In response to repeated requests for access to the report, the Sun Journal and other media have been told to file civil lawsuits for FOAA access and that the administration will release the records before any case can be adjudicated.
On Tuesday, Suzanne Goucher, president of the Maine Freedom of Information Coalition and a member of the Legislature's Right to Know Advisory Committee, said LePage is flouting Maine's public-access law by withholding the report.
"This is a report that was paid for with a lot of public money and one that should have been released to the press as soon as it got into the hands of state government," she said. "Clearly, this goes against a promise by Gov. LePage that he made when he first came into office that his would be the most transparent administration in state history."
Gary Alexander, whose consulting firm was contracted to study Maine's welfare system, is a former public welfare chief in Pennsylvania and Rhode Island. In 2010, he turned down the position of DHHS commissioner in Maine because it didn't pay enough.
Democrats in Maine and Pennsylvania have criticized Alexander for his track record in Pennsylvania, where thousands were cut from welfare rolls under his tenure. In Maine, democratic lawmakers have accused LePage of "cronyism" in hiring the Alexander Group.
LePage has repeatedly defended the contract, calling the Alexander Group the best welfare-consulting firm in the country, pointing to Alexander's work in Rhode Island, where he won a global Medicaid waiver from the federal government, giving that state unique flexibility in administering its publicly funded health coverage.
And, he said, while Democrats might not like that Alexander is a hand-picked consultant, "I'll tell you this: Whenever you hire a consultant, you have your choice of who to pick.”
Both Democratic and Republican state lawmakers said Wednesday they were "disappointed" LePage would not release the documents as required by state law.
Sen. Tom Saviello, R-Wilton, said he understood that if the document is still in draft form, the governor may want to review it first. But Saviello also acknowledged that state law does not allow LePage to withhold the document for that reason.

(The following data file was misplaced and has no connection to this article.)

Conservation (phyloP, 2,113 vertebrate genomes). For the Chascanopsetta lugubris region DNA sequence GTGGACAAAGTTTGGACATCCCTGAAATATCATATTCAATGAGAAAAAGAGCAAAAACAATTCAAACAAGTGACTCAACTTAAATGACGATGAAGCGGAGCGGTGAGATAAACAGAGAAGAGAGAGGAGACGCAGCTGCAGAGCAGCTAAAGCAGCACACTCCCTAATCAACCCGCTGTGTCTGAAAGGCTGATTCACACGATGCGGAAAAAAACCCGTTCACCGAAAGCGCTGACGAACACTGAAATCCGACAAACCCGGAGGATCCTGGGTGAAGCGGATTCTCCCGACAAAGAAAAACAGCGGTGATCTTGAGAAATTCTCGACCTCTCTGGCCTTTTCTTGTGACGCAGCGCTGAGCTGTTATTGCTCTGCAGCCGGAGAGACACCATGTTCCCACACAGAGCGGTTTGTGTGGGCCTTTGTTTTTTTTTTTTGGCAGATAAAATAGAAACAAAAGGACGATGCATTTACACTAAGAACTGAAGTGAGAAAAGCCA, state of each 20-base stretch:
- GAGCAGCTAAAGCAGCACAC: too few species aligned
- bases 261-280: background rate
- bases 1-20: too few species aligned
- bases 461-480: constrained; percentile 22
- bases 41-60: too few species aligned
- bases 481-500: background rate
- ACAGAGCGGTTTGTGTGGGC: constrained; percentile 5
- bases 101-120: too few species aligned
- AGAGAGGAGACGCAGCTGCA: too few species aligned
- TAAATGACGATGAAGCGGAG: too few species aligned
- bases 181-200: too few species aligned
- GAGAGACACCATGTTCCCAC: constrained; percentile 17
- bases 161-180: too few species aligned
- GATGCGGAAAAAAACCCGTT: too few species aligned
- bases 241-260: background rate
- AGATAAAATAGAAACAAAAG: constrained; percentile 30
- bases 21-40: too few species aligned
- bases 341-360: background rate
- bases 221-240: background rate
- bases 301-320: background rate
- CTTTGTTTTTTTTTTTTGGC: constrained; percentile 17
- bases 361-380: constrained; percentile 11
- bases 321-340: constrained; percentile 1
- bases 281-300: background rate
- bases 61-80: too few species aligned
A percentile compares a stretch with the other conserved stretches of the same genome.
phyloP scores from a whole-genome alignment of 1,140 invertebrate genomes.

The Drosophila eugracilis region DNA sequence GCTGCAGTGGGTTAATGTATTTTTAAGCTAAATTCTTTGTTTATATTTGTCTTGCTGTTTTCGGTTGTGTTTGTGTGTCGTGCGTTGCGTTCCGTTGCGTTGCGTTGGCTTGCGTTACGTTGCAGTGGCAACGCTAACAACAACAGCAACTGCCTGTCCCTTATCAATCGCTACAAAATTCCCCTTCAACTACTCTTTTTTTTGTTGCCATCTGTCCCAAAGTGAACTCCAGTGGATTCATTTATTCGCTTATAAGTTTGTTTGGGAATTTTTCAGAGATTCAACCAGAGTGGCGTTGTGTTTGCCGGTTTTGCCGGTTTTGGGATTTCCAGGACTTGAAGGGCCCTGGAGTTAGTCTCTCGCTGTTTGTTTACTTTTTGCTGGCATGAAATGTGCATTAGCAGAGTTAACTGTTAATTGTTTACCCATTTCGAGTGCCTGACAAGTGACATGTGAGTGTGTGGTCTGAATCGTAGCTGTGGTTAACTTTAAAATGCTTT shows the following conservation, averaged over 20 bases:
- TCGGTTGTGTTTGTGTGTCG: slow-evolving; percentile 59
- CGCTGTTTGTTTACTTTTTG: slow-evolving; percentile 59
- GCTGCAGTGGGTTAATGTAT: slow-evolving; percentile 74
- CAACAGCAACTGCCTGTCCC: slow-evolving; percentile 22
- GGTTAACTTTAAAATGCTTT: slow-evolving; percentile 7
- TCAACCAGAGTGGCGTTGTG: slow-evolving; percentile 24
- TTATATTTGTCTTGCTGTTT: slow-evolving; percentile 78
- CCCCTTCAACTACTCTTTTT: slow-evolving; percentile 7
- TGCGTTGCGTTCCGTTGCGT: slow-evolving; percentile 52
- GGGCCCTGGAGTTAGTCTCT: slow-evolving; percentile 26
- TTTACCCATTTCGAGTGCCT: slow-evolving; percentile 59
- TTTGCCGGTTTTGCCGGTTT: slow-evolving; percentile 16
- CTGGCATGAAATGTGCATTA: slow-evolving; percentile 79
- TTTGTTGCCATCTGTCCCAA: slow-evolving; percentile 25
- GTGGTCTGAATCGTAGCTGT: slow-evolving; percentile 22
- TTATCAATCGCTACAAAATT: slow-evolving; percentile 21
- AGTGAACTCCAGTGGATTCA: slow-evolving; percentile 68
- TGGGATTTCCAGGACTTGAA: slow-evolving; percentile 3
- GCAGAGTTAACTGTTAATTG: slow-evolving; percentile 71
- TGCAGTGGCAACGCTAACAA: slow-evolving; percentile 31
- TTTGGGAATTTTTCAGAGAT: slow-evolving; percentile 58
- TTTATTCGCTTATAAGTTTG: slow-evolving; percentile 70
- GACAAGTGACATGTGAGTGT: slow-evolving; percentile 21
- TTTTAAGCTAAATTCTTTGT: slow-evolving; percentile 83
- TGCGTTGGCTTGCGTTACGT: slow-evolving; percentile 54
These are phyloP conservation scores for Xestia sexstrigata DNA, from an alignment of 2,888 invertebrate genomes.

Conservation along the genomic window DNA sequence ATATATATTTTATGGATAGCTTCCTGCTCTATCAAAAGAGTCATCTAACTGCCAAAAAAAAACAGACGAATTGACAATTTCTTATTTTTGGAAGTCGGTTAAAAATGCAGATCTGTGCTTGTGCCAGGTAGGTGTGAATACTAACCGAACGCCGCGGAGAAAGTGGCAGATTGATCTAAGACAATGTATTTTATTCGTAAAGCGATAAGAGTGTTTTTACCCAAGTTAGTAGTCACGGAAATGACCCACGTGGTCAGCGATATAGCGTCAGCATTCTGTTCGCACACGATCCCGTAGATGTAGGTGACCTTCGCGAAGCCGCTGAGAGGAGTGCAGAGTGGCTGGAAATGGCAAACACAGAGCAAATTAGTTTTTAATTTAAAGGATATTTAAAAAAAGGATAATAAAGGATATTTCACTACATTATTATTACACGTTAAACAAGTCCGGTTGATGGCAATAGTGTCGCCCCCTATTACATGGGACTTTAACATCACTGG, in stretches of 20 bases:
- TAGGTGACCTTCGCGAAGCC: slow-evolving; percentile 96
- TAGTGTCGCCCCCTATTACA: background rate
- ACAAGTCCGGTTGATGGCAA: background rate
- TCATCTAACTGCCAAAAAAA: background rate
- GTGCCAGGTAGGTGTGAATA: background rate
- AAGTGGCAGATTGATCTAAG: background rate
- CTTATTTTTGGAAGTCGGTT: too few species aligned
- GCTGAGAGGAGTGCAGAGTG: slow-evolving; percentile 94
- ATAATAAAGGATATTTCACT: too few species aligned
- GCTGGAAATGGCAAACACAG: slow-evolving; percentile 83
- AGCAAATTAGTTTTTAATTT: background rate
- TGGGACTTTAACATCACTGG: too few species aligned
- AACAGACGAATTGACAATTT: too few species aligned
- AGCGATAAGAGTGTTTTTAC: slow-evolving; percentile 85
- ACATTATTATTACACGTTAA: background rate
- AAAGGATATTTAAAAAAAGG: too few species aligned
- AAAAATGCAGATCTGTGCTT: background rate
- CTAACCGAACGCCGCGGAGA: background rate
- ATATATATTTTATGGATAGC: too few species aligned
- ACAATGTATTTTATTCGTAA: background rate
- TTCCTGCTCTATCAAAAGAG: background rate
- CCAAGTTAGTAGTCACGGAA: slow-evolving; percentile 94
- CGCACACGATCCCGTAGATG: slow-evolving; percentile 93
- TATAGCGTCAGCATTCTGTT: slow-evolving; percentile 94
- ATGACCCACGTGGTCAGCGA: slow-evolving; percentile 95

"He should just follow the law and release the report," Saviello said. "Just release the report. I asked yesterday in our own caucus when we were going to have the report, and we were told only that it was coming."
Other Republicans, who spoke on condition of anonymity for fear the governor would retaliate, said LePage should want to put the report in the hands of the public, especially if he believes it will vindicate his position on MaineCare expansion.
Democrats were more strident in their criticism and noted they had concerns about the funding sources, including some federal funding for Temporary Assistance for Needy Families, that was used to pay for the document.
"This is using public taxpayer dollars, TANF block grant and MaineCare general funds and that they think they shouldn't have to give that report to the public, the taxpayers of Maine, is just beyond anything I can articulate at all," said state Sen. Margaret Craven, D-Lewiston. "He's told so many lies by now you can't even trust him when he says anything, anyways."
State Senate President Justin Alfond, D-Portland, called on LePage to follow the same laws all Mainers are required to follow.
"The law is the law and he should follow it just like any other Maine citizen," Alfond said.
LePage's press secretary, Adrienne Bennett, said the governor was not breaking the law and intended to release the document to the public "after he's finished reading it."
She accused Democrats of politicizing the report.
"Let's end the attacks, allow the report to be studied, results released, and then we can discuss the merits of what can be done to make Maine services better and reduce costs for taxpayers," Bennett said.
Mario Moretto of the Bangor Daily News contributed to this report.